Remembering Historian David McCullough

In the above Palmetto Scene episode, ETV's Beryl Dakers interviewed David McCullough in 2015. 

"To me history ought to be a source of pleasure. It isn't just part of our civic responsibility. To me it's an enlargement of the experience of being alive, just the way literature or art or music is." - David McCullough

David McCullough, the familiar voice who narrated numerous PBS programs, including Ken Burns' The Civil War, passed away on August 7, 2022.

A Pulitzer Prize-winning author and historian, David Gaub McCullough, whose most well-known works were about significant events and figures in American history, was also the long-time host of American Experience. McCullough wrote works about the Wright Brothers, the Panama Canal,  Harry S. Truman, and John Adams - the latter two works being adapted by HBO into a TV film and television series, respectively. 

David McCullough was born in Pittsburgh, Pennsylvania on July 7, 1933.  During his childhood, he had a penchant for drawing cartoons and sports, but those interests became overshadowed by a love of books and history, thanks to his parents and grandparents, who introduced him to both at an early age. While attending Yale University McCullough drew inspiration from famed author and playwright Thornton Wilder. He graduated from Yale in 1955 with honors in English literature. Faced with many career options, McCullough ultimately decided to pursue a career as a writer. At first, he had no intention of writing history, but while working for American Experiencehe came across a story "very worth telling," and in 1968 his book The Johnstown Flood was published; receiving high praise from critics. Following the success of The Johnstown Flood, McCullough received contracts to write about the Great Chicago Fire and the San Francisco Earthquake, but he turned them down - not wanting to earn the reputation as "Bad News McCullough." Instead, his next few books were architectural works about the Brooklyn Bridge and the Panama Canal. The Path Between the Seas: The Creation of the Panama Canal earned numerous awards and citations. The book even impressed President Jimmy Carter - so much so that McCullough himself was asked to assist with the Torrijos-Carter Treaties, which gave ownership of the canal to Panama.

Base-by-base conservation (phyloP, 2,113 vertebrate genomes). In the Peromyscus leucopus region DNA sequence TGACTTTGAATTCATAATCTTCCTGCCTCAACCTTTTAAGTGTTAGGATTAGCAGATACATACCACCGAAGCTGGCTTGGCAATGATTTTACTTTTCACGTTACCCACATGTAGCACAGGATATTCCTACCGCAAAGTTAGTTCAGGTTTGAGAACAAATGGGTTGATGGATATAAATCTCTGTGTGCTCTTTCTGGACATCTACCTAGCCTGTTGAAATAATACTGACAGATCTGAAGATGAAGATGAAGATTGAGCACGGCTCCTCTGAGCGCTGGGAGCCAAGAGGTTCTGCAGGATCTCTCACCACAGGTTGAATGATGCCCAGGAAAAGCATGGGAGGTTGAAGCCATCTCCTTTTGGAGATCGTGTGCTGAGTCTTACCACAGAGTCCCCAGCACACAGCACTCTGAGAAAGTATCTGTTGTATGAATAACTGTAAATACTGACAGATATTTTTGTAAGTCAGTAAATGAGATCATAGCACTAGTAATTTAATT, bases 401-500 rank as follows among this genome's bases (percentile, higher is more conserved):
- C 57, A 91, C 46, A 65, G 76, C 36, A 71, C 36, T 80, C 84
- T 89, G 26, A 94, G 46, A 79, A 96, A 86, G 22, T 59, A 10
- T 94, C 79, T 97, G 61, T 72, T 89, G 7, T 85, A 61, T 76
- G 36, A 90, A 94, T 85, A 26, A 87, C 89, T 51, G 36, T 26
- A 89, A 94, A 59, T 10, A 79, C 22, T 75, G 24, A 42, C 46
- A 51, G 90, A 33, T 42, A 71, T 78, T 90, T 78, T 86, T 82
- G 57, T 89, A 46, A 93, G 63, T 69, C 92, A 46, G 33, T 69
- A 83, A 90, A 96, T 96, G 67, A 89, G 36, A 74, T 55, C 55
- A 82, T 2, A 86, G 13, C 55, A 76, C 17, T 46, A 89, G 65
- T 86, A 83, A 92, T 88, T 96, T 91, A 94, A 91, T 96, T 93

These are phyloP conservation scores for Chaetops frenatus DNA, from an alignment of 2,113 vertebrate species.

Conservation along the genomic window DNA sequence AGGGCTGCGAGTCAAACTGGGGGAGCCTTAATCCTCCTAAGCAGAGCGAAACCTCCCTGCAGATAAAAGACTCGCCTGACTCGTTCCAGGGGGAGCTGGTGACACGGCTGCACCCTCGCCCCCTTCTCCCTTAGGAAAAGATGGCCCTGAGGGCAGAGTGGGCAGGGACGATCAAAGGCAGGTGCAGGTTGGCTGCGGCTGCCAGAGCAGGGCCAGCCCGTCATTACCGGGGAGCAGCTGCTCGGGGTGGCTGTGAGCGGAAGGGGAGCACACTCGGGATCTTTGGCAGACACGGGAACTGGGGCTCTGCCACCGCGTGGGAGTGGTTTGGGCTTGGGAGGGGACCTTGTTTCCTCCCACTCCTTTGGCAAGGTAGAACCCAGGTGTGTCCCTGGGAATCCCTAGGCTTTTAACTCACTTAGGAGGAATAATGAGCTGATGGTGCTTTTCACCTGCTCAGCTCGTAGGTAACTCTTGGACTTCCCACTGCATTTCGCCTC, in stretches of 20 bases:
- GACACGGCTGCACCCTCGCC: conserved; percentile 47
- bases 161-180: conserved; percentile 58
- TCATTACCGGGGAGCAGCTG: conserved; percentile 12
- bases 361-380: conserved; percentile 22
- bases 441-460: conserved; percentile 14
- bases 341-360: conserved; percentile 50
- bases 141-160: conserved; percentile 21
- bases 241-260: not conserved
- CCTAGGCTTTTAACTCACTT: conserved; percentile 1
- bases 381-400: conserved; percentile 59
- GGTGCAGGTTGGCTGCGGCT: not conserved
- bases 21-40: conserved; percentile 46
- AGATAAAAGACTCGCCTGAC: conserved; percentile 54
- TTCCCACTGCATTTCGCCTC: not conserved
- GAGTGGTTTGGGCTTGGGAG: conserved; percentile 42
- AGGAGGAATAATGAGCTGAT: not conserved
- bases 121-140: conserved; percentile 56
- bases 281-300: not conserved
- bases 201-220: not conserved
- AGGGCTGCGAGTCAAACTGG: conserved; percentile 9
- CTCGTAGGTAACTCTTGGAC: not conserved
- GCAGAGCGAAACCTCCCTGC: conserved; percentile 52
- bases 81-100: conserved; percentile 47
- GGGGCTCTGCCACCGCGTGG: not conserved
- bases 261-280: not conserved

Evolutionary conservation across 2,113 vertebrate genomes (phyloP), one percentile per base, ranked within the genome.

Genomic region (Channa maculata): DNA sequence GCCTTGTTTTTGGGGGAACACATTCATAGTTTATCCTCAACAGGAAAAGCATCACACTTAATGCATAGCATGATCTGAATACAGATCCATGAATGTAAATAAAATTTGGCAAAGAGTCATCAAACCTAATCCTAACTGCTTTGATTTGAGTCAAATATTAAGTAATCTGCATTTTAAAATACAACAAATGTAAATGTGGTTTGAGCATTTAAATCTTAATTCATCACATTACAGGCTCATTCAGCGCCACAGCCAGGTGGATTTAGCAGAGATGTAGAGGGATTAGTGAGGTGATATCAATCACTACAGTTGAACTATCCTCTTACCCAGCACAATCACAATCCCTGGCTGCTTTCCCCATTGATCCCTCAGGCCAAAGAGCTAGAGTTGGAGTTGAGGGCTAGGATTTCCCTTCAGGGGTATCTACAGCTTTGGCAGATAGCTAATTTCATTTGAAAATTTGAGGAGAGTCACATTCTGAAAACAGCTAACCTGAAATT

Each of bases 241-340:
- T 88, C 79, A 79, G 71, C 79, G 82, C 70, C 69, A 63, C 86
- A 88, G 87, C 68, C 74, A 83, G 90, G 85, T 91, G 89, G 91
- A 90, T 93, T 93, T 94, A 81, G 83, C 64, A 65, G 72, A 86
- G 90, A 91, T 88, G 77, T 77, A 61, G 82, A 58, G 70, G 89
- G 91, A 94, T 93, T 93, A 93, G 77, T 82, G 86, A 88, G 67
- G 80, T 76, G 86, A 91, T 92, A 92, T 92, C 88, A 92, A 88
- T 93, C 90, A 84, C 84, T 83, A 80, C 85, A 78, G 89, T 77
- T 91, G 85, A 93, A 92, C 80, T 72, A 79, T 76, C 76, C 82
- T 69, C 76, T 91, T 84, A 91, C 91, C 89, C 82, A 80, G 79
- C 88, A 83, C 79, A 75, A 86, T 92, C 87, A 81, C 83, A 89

In the following decades, McCullough wrote many critically acclaimed books, including Mornings on Horseback, which chronicled seventeen years in the life of Theodore Roosevelt, and Brave Companions - a collection of essays. He earned his first Pulitzer Prize in "Best Biography or Autobiography" for his 1993 work Truman, a book about the life of America's 33rd President: Harry Truman. Truman was adapted into a television movie for HBO in 1995, starring Gary Sinise as Truman. Next, McCullough published John Adams for which he won his second Pulitzer Prize in "Best Biography or Autobiography" in 2002. John Adams, like Truman before it, was also adapted by HBO - a seven-part miniseries released in 2008, starring Paul Giamatti in the titular role of America's second president. A two-time winner of the National Book Award, McCullough received the Presidential Medal of Freedom in 2006.

Following these phenomenal successes, McCullough continued to write. His 1776 tells the story of the founding year of the United States. The Greater Journey, published in 2011 chronicled the lives of 19th-century Americans, such as Mark Twain and Samuel Morse, who migrated to Paris, France and later went on to achieve prominence in innovation or culture. McCullough's last work The Pioneers told the story of the first European American settlers who journeyed into the wilderness of America's northwest territory.

In addition to his writing talents, McCullough was a much-sought narrator, lending his voice to a myriad of television programs and documentaries. Working with Ken Burns, in addition to The Civil War, he narrated the Academy Award-nominated Brooklyn Bridge, The Congressand The Statue of Liberty, along with the 2003 movie, Sea Biscuit.